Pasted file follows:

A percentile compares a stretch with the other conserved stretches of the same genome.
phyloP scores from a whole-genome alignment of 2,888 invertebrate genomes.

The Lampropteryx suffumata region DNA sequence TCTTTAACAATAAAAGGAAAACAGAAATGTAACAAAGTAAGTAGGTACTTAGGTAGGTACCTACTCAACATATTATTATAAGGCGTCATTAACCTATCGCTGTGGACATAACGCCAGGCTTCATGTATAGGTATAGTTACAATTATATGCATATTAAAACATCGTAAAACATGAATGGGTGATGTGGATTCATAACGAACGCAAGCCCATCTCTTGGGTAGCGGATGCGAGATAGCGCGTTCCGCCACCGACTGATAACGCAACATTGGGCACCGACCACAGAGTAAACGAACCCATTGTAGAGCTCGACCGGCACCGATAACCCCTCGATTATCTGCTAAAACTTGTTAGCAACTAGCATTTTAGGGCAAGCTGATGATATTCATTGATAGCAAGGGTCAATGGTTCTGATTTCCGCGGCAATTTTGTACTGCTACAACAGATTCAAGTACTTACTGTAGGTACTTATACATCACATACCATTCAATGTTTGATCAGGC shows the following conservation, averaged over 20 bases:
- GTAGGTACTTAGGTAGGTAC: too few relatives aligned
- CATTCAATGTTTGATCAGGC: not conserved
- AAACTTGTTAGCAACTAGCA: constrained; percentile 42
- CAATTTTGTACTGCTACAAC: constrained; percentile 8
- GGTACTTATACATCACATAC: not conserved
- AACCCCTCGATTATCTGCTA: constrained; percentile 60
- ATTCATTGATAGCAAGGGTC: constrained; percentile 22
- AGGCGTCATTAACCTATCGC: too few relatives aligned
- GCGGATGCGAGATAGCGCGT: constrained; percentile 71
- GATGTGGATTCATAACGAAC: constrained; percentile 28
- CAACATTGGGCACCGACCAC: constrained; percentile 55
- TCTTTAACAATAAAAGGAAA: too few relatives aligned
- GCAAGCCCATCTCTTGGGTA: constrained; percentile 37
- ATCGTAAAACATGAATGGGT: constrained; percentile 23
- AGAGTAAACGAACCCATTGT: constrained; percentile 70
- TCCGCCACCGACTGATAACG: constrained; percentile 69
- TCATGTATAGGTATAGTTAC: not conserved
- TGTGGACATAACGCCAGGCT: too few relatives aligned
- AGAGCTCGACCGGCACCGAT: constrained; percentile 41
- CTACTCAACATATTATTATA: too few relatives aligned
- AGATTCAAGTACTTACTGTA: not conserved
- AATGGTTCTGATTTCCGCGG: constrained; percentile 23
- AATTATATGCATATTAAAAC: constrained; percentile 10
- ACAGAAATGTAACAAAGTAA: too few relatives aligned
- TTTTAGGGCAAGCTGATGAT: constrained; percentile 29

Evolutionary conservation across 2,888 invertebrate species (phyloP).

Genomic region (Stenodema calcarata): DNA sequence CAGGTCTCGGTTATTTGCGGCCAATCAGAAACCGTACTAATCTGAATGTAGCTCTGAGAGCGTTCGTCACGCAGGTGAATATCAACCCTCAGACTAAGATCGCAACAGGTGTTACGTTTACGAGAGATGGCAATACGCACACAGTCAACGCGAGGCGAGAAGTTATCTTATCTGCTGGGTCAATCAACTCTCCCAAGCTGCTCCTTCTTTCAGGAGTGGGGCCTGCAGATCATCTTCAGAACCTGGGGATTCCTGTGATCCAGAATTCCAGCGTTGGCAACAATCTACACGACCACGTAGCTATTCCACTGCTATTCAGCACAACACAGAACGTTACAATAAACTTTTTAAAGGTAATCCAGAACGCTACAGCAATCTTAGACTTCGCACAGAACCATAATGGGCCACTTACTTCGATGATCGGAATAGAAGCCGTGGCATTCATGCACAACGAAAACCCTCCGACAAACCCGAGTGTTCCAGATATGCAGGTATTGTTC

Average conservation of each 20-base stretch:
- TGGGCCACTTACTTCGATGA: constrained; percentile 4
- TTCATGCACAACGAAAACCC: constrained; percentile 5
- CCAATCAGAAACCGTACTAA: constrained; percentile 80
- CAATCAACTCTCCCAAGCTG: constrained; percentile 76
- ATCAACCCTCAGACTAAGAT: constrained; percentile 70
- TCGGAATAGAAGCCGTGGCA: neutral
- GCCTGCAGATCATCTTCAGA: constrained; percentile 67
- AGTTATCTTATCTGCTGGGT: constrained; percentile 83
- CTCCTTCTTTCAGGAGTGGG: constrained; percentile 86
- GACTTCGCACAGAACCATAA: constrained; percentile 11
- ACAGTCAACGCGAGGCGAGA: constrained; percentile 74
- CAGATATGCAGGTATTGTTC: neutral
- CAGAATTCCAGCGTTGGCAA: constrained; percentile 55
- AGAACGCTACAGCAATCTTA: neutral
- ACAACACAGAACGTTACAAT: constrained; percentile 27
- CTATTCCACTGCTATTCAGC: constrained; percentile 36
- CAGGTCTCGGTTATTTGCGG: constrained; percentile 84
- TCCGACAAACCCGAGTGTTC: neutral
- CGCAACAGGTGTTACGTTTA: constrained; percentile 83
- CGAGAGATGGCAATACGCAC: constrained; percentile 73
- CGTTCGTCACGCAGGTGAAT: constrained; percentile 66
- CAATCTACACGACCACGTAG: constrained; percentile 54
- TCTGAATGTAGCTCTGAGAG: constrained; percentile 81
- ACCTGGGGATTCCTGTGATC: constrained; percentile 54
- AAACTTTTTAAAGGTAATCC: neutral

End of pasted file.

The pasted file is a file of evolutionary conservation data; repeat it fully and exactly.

A percentile compares a stretch with the other conserved stretches of the same genome.
phyloP scores from a whole-genome alignment of 2,888 invertebrate genomes.

The Lampropteryx suffumata region DNA sequence TCTTTAACAATAAAAGGAAAACAGAAATGTAACAAAGTAAGTAGGTACTTAGGTAGGTACCTACTCAACATATTATTATAAGGCGTCATTAACCTATCGCTGTGGACATAACGCCAGGCTTCATGTATAGGTATAGTTACAATTATATGCATATTAAAACATCGTAAAACATGAATGGGTGATGTGGATTCATAACGAACGCAAGCCCATCTCTTGGGTAGCGGATGCGAGATAGCGCGTTCCGCCACCGACTGATAACGCAACATTGGGCACCGACCACAGAGTAAACGAACCCATTGTAGAGCTCGACCGGCACCGATAACCCCTCGATTATCTGCTAAAACTTGTTAGCAACTAGCATTTTAGGGCAAGCTGATGATATTCATTGATAGCAAGGGTCAATGGTTCTGATTTCCGCGGCAATTTTGTACTGCTACAACAGATTCAAGTACTTACTGTAGGTACTTATACATCACATACCATTCAATGTTTGATCAGGC shows the following conservation, averaged over 20 bases:
- GTAGGTACTTAGGTAGGTAC: too few relatives aligned
- CATTCAATGTTTGATCAGGC: not conserved
- AAACTTGTTAGCAACTAGCA: constrained; percentile 42
- CAATTTTGTACTGCTACAAC: constrained; percentile 8
- GGTACTTATACATCACATAC: not conserved
- AACCCCTCGATTATCTGCTA: constrained; percentile 60
- ATTCATTGATAGCAAGGGTC: constrained; percentile 22
- AGGCGTCATTAACCTATCGC: too few relatives aligned
- GCGGATGCGAGATAGCGCGT: constrained; percentile 71
- GATGTGGATTCATAACGAAC: constrained; percentile 28
- CAACATTGGGCACCGACCAC: constrained; percentile 55
- TCTTTAACAATAAAAGGAAA: too few relatives aligned
- GCAAGCCCATCTCTTGGGTA: constrained; percentile 37
- ATCGTAAAACATGAATGGGT: constrained; percentile 23
- AGAGTAAACGAACCCATTGT: constrained; percentile 70
- TCCGCCACCGACTGATAACG: constrained; percentile 69
- TCATGTATAGGTATAGTTAC: not conserved
- TGTGGACATAACGCCAGGCT: too few relatives aligned
- AGAGCTCGACCGGCACCGAT: constrained; percentile 41
- CTACTCAACATATTATTATA: too few relatives aligned
- AGATTCAAGTACTTACTGTA: not conserved
- AATGGTTCTGATTTCCGCGG: constrained; percentile 23
- AATTATATGCATATTAAAAC: constrained; percentile 10
- ACAGAAATGTAACAAAGTAA: too few relatives aligned
- TTTTAGGGCAAGCTGATGAT: constrained; percentile 29

Evolutionary conservation across 2,888 invertebrate species (phyloP).

Genomic region (Stenodema calcarata): DNA sequence CAGGTCTCGGTTATTTGCGGCCAATCAGAAACCGTACTAATCTGAATGTAGCTCTGAGAGCGTTCGTCACGCAGGTGAATATCAACCCTCAGACTAAGATCGCAACAGGTGTTACGTTTACGAGAGATGGCAATACGCACACAGTCAACGCGAGGCGAGAAGTTATCTTATCTGCTGGGTCAATCAACTCTCCCAAGCTGCTCCTTCTTTCAGGAGTGGGGCCTGCAGATCATCTTCAGAACCTGGGGATTCCTGTGATCCAGAATTCCAGCGTTGGCAACAATCTACACGACCACGTAGCTATTCCACTGCTATTCAGCACAACACAGAACGTTACAATAAACTTTTTAAAGGTAATCCAGAACGCTACAGCAATCTTAGACTTCGCACAGAACCATAATGGGCCACTTACTTCGATGATCGGAATAGAAGCCGTGGCATTCATGCACAACGAAAACCCTCCGACAAACCCGAGTGTTCCAGATATGCAGGTATTGTTC

Average conservation of each 20-base stretch:
- TGGGCCACTTACTTCGATGA: constrained; percentile 4
- TTCATGCACAACGAAAACCC: constrained; percentile 5
- CCAATCAGAAACCGTACTAA: constrained; percentile 80
- CAATCAACTCTCCCAAGCTG: constrained; percentile 76
- ATCAACCCTCAGACTAAGAT: constrained; percentile 70
- TCGGAATAGAAGCCGTGGCA: neutral
- GCCTGCAGATCATCTTCAGA: constrained; percentile 67
- AGTTATCTTATCTGCTGGGT: constrained; percentile 83
- CTCCTTCTTTCAGGAGTGGG: constrained; percentile 86
- GACTTCGCACAGAACCATAA: constrained; percentile 11
- ACAGTCAACGCGAGGCGAGA: constrained; percentile 74
- CAGATATGCAGGTATTGTTC: neutral
- CAGAATTCCAGCGTTGGCAA: constrained; percentile 55
- AGAACGCTACAGCAATCTTA: neutral
- ACAACACAGAACGTTACAAT: constrained; percentile 27
- CTATTCCACTGCTATTCAGC: constrained; percentile 36
- CAGGTCTCGGTTATTTGCGG: constrained; percentile 84
- TCCGACAAACCCGAGTGTTC: neutral
- CGCAACAGGTGTTACGTTTA: constrained; percentile 83
- CGAGAGATGGCAATACGCAC: constrained; percentile 73
- CGTTCGTCACGCAGGTGAAT: constrained; percentile 66
- CAATCTACACGACCACGTAG: constrained; percentile 54
- TCTGAATGTAGCTCTGAGAG: constrained; percentile 81
- ACCTGGGGATTCCTGTGATC: constrained; percentile 54
- AAACTTTTTAAAGGTAATCC: neutral